I think it is reasonable to assume that the "Do not track" header isn't
referring to this.
with emphasis added.
Do Not Track is a technology and policy proposal that
enables users to opt
out of *tracking by websites they do not visit*, [...]
Do not track is explicitly for third party tracking. We are merely
proposing to count those people who do access our sites. Note that, in
this case, we are not interested in obtaining identifiers at all, so the
word "track" seems to not apply.
It seems like we're looking for something like a "Do Not Log Anything At
All" header. I don't believe that such a thing exists -- but if it did I
think it would be good if we supported it.
On Tue, Jan 13, 2015 at 2:03 PM, Andrew Gray <andrew.gray(a)dunelm.org.uk>
Hi Dario, Reid,
This seems sensible enough and proposal #3 is clearly the better
approach. An explicit opt-in opt-out mechanism would not be worth the
effort to build and would become yet another ignored preferences
setting after a few weeks...
A couple of thoughts:
* I understand the reasoning for not using do-not-track headers (#4);
however, it feels a bit odd to say "they probably don't mean us" and
skip them... I can almost guarantee you'll have at least one person
making a vocal fuss about not being able to opt-out without an
account. If we were to honour these headers, would it make a
significant change to the amount of data available? Would it likely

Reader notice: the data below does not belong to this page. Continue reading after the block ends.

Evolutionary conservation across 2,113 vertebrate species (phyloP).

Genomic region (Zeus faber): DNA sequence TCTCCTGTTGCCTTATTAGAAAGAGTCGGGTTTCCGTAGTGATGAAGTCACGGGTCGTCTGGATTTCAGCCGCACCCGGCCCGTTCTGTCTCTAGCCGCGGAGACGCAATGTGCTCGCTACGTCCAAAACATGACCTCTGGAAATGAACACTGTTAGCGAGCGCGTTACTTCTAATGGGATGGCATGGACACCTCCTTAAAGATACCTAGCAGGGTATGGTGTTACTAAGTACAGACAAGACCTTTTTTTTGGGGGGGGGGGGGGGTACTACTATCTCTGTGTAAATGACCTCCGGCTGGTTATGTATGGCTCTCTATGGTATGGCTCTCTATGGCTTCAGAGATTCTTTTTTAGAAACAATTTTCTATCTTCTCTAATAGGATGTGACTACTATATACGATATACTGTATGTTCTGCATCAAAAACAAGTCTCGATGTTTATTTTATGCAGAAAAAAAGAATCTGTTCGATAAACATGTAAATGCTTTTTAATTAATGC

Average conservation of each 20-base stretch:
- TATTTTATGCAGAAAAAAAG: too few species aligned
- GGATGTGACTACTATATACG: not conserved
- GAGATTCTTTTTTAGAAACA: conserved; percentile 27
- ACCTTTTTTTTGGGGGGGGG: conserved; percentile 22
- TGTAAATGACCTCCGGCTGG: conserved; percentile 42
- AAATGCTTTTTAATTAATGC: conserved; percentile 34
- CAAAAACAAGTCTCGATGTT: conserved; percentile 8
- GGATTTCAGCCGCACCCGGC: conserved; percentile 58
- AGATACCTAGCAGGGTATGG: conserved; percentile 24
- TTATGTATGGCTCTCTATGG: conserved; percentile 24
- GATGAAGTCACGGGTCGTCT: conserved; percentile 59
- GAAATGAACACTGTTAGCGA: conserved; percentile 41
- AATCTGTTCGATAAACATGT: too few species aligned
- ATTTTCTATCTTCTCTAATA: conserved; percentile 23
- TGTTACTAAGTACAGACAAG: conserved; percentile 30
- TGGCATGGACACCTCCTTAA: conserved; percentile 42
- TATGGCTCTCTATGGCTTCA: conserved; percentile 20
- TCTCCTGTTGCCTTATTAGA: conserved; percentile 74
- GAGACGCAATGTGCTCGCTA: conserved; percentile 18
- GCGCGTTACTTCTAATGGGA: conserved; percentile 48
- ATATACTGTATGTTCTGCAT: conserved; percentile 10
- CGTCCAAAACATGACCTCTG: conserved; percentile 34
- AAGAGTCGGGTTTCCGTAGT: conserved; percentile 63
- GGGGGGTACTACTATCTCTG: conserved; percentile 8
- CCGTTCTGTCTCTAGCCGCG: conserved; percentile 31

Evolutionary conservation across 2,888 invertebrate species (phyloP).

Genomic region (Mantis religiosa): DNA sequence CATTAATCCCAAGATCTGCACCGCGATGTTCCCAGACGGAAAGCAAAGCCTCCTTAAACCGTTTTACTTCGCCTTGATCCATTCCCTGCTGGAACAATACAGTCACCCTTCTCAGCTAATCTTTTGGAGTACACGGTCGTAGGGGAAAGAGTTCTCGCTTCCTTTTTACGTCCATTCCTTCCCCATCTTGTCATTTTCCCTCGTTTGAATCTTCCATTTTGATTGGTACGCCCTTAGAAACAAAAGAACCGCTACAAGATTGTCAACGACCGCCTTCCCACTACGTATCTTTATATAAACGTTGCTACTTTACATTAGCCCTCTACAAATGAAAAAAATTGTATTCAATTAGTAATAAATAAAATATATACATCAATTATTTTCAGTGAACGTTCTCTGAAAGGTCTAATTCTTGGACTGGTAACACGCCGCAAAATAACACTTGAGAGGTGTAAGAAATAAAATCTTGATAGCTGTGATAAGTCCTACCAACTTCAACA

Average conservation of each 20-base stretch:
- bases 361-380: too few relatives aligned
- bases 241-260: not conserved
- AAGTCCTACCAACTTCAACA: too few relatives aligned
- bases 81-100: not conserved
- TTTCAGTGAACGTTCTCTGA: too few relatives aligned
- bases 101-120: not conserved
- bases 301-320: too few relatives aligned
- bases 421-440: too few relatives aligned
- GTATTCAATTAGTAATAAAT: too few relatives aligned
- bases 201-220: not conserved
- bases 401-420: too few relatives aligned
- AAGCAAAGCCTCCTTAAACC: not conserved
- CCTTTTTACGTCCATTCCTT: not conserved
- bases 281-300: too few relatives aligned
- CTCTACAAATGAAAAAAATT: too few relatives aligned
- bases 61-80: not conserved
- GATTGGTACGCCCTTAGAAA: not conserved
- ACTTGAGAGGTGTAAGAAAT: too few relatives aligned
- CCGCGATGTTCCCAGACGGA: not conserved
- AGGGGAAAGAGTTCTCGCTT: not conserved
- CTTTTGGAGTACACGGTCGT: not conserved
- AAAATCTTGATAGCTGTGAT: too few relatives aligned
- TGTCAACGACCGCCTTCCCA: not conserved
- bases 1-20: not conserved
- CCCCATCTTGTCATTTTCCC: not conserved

skew it any more than leaving off logged-in users?
* Option 3 does releases one further piece of information over and
above those listed - an approximate ratio of logged in versus
non-logged-in pageviews for a page. I cannot see any particular
problem with doing this (and I can think of a couple of fun things to
use it for) but it's probably worth being aware.
On 13 January 2015 at 07:26, Dario Taraborelli
I’m sharing a proposal that Reid Priedhorsky and
his collaborators at
Los Alamos National Laboratory recently submitted to the
Analytics Team aimed at producing privacy-preserving geo-aggregates of
Wikipedia pageview data dumps and making them available to the public and
the research community. 
Reid and his team spearheaded the use of the public Wikipedia pageview
monitor and forecast the spread of influenza and other diseases,
using language as a proxy for location. This proposal describes an
aggregation strategy adding a geographical dimension to the existing dumps.
Feedback on the proposal is welcome on the lists or the project talk
page on Meta
Analytics mailing list
- Andrew Gray
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